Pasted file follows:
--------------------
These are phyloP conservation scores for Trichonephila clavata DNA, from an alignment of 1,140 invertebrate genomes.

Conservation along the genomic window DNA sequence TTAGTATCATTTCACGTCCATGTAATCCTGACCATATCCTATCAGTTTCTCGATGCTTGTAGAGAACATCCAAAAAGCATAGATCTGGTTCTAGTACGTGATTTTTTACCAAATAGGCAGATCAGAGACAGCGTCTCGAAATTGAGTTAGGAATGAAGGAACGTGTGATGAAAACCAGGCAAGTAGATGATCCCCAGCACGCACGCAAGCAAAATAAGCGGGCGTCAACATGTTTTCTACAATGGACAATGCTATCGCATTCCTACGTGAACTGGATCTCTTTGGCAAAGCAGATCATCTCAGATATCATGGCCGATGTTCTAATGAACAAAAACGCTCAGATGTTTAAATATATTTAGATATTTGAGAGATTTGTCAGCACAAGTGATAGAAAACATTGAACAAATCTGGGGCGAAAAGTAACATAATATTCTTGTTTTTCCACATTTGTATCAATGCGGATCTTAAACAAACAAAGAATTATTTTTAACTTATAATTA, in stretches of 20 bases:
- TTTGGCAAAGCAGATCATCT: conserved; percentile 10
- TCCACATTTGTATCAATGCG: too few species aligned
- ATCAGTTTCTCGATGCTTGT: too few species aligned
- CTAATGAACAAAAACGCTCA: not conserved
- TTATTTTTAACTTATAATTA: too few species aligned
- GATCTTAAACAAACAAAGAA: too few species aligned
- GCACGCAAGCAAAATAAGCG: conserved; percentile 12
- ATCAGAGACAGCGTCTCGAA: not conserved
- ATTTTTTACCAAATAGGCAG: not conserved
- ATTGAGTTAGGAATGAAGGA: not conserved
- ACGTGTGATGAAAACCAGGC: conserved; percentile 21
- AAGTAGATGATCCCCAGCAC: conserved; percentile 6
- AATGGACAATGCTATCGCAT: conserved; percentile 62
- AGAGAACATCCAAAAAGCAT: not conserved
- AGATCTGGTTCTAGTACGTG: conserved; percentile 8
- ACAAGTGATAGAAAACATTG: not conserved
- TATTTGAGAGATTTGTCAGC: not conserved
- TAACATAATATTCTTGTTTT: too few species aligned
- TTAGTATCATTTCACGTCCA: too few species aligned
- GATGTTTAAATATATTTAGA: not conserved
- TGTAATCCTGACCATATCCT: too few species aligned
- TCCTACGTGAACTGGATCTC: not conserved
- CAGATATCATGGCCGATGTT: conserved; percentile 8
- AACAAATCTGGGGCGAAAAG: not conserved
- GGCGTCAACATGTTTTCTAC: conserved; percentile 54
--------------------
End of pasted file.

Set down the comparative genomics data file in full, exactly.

These are phyloP conservation scores for Trichonephila clavata DNA, from an alignment of 1,140 invertebrate genomes.

Conservation along the genomic window DNA sequence TTAGTATCATTTCACGTCCATGTAATCCTGACCATATCCTATCAGTTTCTCGATGCTTGTAGAGAACATCCAAAAAGCATAGATCTGGTTCTAGTACGTGATTTTTTACCAAATAGGCAGATCAGAGACAGCGTCTCGAAATTGAGTTAGGAATGAAGGAACGTGTGATGAAAACCAGGCAAGTAGATGATCCCCAGCACGCACGCAAGCAAAATAAGCGGGCGTCAACATGTTTTCTACAATGGACAATGCTATCGCATTCCTACGTGAACTGGATCTCTTTGGCAAAGCAGATCATCTCAGATATCATGGCCGATGTTCTAATGAACAAAAACGCTCAGATGTTTAAATATATTTAGATATTTGAGAGATTTGTCAGCACAAGTGATAGAAAACATTGAACAAATCTGGGGCGAAAAGTAACATAATATTCTTGTTTTTCCACATTTGTATCAATGCGGATCTTAAACAAACAAAGAATTATTTTTAACTTATAATTA, in stretches of 20 bases:
- TTTGGCAAAGCAGATCATCT: conserved; percentile 10
- TCCACATTTGTATCAATGCG: too few species aligned
- ATCAGTTTCTCGATGCTTGT: too few species aligned
- CTAATGAACAAAAACGCTCA: not conserved
- TTATTTTTAACTTATAATTA: too few species aligned
- GATCTTAAACAAACAAAGAA: too few species aligned
- GCACGCAAGCAAAATAAGCG: conserved; percentile 12
- ATCAGAGACAGCGTCTCGAA: not conserved
- ATTTTTTACCAAATAGGCAG: not conserved
- ATTGAGTTAGGAATGAAGGA: not conserved
- ACGTGTGATGAAAACCAGGC: conserved; percentile 21
- AAGTAGATGATCCCCAGCAC: conserved; percentile 6
- AATGGACAATGCTATCGCAT: conserved; percentile 62
- AGAGAACATCCAAAAAGCAT: not conserved
- AGATCTGGTTCTAGTACGTG: conserved; percentile 8
- ACAAGTGATAGAAAACATTG: not conserved
- TATTTGAGAGATTTGTCAGC: not conserved
- TAACATAATATTCTTGTTTT: too few species aligned
- TTAGTATCATTTCACGTCCA: too few species aligned
- GATGTTTAAATATATTTAGA: not conserved
- TGTAATCCTGACCATATCCT: too few species aligned
- TCCTACGTGAACTGGATCTC: not conserved
- CAGATATCATGGCCGATGTT: conserved; percentile 8
- AACAAATCTGGGGCGAAAAG: not conserved
- GGCGTCAACATGTTTTCTAC: conserved; percentile 54